View: Amit Shah’s likely entry into finance ministry to mark a big power shift

Unlike Jaitley, Shah has run a bank and turned it around. So, one can expect a wave-making budget.

View: Amit Shah’s likely entry into finance ministry to mark a big power shift
Two big recusals, Arun Jaitley and Sushma Swaraj, both for reasons of health, paved the way for major changes in portfolios in Narendra Modi’s Cabinet. The irony lies in the fact that both Jaitley and Sushma were seen as potential rivals and claimants to the top job in case the BJP fell short on numbers in 2014. But Modi made sure that didn’t happen. The verdict of 2019 has put paid to any BJP politician harbouring hopes of a hung verdict, where someone other than Modi could have had a shot at No 1.

Team Modi 2.0 marks a clear power-shift below the level of Prime Minister, with Amit Shah, who is expected to replace Jaitley in the finance ministry, now likely to position himself as No 2. Shah is clearly a claimant to the top job if and when Modi moves aside. He will be hoping to show that his capabilities are not restricted to the ballot box and panna pramukhs.

The oath-taking order, which put Rajnath Singh ahead of Shah, and Nitin Gadkari just after him, indicates the broader hierarchy after the exit of Jaitley and Swaraj. Modi and Shah represent the force that built BJP into the central pole of Indian politics; the other two, Singh and Gadkari, represent the backroom power of the Sangh Parivar, which steps in if and when a power vacuum arises.


A big caveat: Given the exit of two big names in Jaitley and Swaraj, one wonders if there has been any net gain in talent beyond Shah and former Foreign Secretary S Jaishankar. Suresh Prabhu has been inexplicably dropped. Quite clearly, Modi evaluates his worth differently from Vajpayee. And one minister who was not known for achieving anything in particular, Sadananda Gowda, remains in the cabinet.

The inclusion of Jaishankar indicates that when Modi looks for lateral inductions, he prefers to go with tried and tested bureaucrats. Hardeep Puri and RK Singh, two other former bureaucrats who were inducted in Team Modi 1.0, have been retained, and so has former army chief, Gen VK Singh. Jaishankar played a key role along with NSA Ajit Doval in ending the eyeball-to-eyeball with China over Doklam in 2017. As a former ambassador to the US, Jaishankar, if he comes in as External Affairs Minister, is well-placed to deal with the uncertainties that came bundled with Donald Trump.

The big change – the induction of Shah -- has the potential to up-end many power equations, both within the Modi government, and outside. Unlike his predecessor, Jaitley, who did not have much of a finance or business background, Shah has actually run a (cooperative) bank and turned it around; he has an acute understanding of the markets, and the capacity to focus on several things at the same time. So, one thing one can expect is a budget that makes waves. Another crucial difference between Jaitley and Shah is that the latter has an eye for detail, while the former was happy to leave it to the bureaucracy to fill in the blanks after the broad policy was enunciated. Shah is likely to be more hands-on at the finance ministry than Jaitley, and given his double clout – in the party and government, and standing as Modi’s closest confidant – the bureaucracy will know that they can’t run rings around him.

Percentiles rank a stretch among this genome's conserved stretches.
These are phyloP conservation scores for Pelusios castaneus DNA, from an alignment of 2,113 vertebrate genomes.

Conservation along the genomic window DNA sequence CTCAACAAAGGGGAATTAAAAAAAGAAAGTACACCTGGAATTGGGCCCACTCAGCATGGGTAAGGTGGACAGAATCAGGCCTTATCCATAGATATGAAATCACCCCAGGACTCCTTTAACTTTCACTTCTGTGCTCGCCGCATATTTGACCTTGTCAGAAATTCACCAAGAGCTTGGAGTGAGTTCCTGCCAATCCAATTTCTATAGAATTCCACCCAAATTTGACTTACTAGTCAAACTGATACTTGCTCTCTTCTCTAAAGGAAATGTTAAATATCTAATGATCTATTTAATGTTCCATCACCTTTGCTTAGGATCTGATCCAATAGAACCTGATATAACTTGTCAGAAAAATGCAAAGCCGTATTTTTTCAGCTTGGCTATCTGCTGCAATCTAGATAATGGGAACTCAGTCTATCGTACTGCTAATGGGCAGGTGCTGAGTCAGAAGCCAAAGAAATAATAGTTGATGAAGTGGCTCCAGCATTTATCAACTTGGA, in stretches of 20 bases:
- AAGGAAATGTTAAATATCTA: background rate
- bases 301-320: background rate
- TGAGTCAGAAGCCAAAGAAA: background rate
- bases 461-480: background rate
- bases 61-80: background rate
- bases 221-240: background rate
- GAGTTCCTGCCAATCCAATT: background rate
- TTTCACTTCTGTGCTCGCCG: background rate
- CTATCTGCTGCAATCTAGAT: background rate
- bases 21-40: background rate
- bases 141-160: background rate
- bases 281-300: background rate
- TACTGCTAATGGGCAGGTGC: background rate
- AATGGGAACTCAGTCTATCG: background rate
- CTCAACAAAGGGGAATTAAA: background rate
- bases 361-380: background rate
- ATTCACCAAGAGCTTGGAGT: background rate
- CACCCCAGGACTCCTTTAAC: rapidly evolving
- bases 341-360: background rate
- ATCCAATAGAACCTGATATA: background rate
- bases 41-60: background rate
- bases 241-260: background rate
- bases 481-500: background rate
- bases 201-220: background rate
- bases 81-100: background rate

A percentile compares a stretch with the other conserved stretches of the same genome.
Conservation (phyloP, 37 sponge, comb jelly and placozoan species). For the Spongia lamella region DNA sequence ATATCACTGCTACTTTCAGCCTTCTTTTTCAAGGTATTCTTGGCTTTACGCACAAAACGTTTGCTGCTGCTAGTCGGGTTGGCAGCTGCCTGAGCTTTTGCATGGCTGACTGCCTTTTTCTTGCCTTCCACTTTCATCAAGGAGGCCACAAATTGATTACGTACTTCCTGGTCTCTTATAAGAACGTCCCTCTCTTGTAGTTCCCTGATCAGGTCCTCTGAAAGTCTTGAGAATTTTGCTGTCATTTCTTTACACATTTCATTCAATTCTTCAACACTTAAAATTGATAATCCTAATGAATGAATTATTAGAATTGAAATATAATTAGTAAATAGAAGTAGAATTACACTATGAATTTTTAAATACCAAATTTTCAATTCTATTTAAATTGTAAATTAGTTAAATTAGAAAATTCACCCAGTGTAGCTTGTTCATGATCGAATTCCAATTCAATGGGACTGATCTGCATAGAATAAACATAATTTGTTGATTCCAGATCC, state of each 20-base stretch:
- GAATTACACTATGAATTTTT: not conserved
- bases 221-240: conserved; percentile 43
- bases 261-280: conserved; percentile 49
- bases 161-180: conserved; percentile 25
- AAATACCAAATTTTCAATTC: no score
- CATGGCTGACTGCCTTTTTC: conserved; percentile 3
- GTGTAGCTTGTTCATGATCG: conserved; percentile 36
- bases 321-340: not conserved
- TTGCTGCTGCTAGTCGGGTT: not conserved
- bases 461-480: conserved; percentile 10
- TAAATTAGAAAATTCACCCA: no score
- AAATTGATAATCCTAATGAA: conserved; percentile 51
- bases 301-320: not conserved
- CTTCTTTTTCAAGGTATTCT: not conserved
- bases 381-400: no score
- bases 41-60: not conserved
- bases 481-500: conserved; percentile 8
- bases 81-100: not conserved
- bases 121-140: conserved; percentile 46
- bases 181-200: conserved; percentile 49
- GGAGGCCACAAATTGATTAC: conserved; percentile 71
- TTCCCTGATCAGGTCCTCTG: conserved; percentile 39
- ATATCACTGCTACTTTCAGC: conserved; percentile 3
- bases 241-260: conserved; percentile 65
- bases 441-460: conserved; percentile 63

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If the rest of the cabinet picks sound underwhelming, the answers are not far to seek. Consider first the supply side of ministerial aspirants, given the nature of the verdict, where the BJP alone has 303 Lok Sabha MPs and its allies the remaining 50. These numbers rule out too many lateral inductions, for every lateral induction means one less berth to offer to party hopefuls and allies. One ally, the Janata Dal (U) has already opted out of the first stage of cabinetformation as it was not given enough posts by Modi and Shah.

Consider also the geographical spread of the BJP’s new political footprint, where it has grown eastwards (West Bengal, Odisha and the North-East), and made an exceptionally strong showing in north and west India, apart from Karnataka in the south. No Prime Minister can afford to ignore specific demands for higher representation from the states where the BJP has won big.

In sum, the two big take-outs of Team Modi 2.0 are these: one, the cabinet is no longer unipolar, despite Modi’s supremo status. Shah adds new ballast to the team, both from the party angle and governance capabilities. Two, if Shah gets finance, one can expect him to use his heft to revive animal spirits in the economy. He did that in politics, and one cannot presume he can’t repeat the trick with economics.

(The author is Editorial Director of Swarajya)

(Disclaimer: The opinions expressed in this column are that of the writer. The facts and opinions expressed here do not reflect the views of www.economictimes.com.)
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